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Retailers advised on factors that could impact supply this winter

September 15, 2020 By     0 Comments
Photo: LP Gas Staff

The pandemic may cause extra logistical challenges this winter. Photo by LP Gas staff

Varying degrees of uncertainty over what winter will bring are routinely top-of-mind during the summer and fall propane-buildup periods, but the temperature has been turned up a notch for marketers preparing for this year’s heating season.

Economic pressures, a virulent global pandemic, reduced refinery throughput and robust overseas demand are among the perplexing challenges faced by propane retailers.

And even before the first snowflake falls, experts are already warning that relying on the spot market as a quick relief valve like in previous years could put retailers in a tight spot should a period of high demand take hold.

Advisories abound pertaining to contracting gallons and formulating a flexible business plan going into this winter’s unforeseen circumstances.

“This is a really, really unknown situation,” cautions consultant Mark Rachal of Cost Management Solutions.

“The only thing normal about this year is that nothing is normal,” concurs Tucker Perkins, president and CEO of the Propane Education & Research Council (PERC).

“Everybody’s going to have to be very vigilant and watching all of the fundamental pieces,” Rachal reports, referring to the latest supply and demand scenarios: How is production running? Are imports lessening and exports growing? Has pipeline access been secured and/or rail cars procured? What are the latest cost factors? And perhaps most importantly, what’s going on with your local weather conditions?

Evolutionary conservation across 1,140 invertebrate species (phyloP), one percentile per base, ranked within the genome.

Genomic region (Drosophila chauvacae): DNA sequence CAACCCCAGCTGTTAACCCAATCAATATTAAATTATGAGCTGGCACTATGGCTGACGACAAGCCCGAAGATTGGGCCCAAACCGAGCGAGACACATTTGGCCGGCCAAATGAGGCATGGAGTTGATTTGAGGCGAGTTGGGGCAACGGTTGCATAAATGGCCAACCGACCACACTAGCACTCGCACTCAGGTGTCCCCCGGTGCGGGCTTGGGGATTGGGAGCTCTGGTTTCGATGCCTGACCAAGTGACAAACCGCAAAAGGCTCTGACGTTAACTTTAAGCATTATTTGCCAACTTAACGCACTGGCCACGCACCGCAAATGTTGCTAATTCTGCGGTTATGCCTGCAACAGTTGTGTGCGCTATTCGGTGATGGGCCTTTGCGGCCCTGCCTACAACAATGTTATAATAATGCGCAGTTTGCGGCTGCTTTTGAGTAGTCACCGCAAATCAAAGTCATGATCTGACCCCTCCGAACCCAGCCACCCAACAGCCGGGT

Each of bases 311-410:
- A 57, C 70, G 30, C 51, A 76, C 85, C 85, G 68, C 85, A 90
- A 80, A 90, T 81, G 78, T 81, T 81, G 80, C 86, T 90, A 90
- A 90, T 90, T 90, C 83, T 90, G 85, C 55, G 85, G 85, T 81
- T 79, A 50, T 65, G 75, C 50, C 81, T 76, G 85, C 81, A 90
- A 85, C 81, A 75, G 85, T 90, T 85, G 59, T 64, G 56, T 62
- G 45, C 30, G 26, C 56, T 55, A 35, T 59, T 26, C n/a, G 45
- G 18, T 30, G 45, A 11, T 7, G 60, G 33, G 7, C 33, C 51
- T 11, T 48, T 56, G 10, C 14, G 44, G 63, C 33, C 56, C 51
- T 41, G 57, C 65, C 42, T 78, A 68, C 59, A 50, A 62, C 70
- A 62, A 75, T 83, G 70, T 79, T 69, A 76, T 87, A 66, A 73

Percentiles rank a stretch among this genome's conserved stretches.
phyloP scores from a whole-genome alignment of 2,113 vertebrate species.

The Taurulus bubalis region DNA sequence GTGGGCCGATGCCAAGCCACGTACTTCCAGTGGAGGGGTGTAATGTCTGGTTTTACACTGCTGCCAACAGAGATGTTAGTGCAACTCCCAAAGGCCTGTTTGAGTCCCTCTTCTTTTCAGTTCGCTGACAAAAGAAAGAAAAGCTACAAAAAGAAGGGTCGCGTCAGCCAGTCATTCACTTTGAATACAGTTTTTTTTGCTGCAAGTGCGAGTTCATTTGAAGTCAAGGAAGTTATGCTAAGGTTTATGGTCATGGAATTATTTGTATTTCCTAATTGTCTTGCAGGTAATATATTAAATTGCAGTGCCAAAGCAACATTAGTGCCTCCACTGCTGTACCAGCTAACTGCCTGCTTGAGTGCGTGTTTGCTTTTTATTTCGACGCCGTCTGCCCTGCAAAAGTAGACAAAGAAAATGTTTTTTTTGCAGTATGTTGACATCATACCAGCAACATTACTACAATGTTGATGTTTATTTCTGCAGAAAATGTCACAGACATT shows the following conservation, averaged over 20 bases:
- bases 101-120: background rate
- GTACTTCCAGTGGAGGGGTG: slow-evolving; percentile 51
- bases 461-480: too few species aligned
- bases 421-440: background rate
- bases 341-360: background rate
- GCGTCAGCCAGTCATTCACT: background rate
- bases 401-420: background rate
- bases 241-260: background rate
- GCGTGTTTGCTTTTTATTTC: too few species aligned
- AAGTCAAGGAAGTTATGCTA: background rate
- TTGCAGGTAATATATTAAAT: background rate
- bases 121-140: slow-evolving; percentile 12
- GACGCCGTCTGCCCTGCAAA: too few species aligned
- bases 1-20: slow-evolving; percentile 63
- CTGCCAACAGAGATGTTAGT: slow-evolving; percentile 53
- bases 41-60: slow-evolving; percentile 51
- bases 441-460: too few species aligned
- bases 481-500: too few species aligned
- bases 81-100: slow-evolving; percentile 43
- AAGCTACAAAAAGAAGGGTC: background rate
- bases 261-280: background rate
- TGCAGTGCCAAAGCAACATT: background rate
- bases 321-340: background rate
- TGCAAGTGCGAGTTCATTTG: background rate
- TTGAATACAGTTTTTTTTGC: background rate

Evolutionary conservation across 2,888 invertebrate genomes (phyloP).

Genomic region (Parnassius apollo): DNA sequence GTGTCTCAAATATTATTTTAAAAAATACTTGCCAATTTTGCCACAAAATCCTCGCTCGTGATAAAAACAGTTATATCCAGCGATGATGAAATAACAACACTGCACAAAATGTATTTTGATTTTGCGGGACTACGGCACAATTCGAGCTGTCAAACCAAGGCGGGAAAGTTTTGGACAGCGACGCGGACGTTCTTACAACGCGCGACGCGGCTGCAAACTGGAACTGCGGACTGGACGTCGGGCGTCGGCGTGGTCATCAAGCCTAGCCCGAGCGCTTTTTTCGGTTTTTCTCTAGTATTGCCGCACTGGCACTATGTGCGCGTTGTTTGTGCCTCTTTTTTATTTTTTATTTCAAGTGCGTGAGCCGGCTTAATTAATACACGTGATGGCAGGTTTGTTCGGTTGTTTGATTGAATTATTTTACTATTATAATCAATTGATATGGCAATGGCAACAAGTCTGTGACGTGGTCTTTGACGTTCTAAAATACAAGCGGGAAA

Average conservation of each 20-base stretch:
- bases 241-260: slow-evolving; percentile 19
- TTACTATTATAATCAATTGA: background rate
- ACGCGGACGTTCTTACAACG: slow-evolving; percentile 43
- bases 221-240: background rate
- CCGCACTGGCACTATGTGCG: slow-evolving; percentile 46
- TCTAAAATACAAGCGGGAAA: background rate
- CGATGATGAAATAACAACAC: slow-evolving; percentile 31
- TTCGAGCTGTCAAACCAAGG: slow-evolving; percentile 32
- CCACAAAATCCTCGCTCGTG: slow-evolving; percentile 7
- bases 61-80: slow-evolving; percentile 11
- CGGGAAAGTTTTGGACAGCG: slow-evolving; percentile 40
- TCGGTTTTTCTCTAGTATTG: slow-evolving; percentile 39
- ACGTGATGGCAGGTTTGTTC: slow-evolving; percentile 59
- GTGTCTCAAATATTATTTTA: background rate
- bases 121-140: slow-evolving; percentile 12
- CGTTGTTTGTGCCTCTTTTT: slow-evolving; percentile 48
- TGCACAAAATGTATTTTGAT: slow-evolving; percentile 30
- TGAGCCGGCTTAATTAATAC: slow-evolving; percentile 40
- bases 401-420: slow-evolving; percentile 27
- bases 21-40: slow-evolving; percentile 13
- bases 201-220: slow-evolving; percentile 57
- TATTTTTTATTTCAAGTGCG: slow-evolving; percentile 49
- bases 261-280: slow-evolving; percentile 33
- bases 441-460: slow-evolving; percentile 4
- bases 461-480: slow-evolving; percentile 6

Rachal and others are predicting an uptrend in pricing this year. Propane retailers need to be prepared for tightness of supply, he adds, urging them to build pipeline allocations in their marketing area.

“If you can’t get the rail cars from Canada, and you’re getting less supply from the refineries, it’s going to push more people to the pipelines,” says Rachal. “We already know the pipelines have struggled recently – even in mild winters.”

According to Perkins, “all of the advance signals” are suggesting the possibility of looming supply uncertainties. These can take the form of inventory shortages in a particular area of demand, reduced availability of spot product, an all-around tightness of credit regarding financial transactions and an assortment of pandemic-induced impacts on retailers’ ability to schedule deliveries.

“The spot market is not nearly as robust as it has been in previous years,” says Perkins.

“We do not have an issue of supply,” he observes. “We have an issue of logistics.” Plenty of overall supply is anticipated, but that supply needs to be where retailers can efficiently access it.

Retailers should be digging deeper than usual as they make their supply and demand calculations, Perkins says.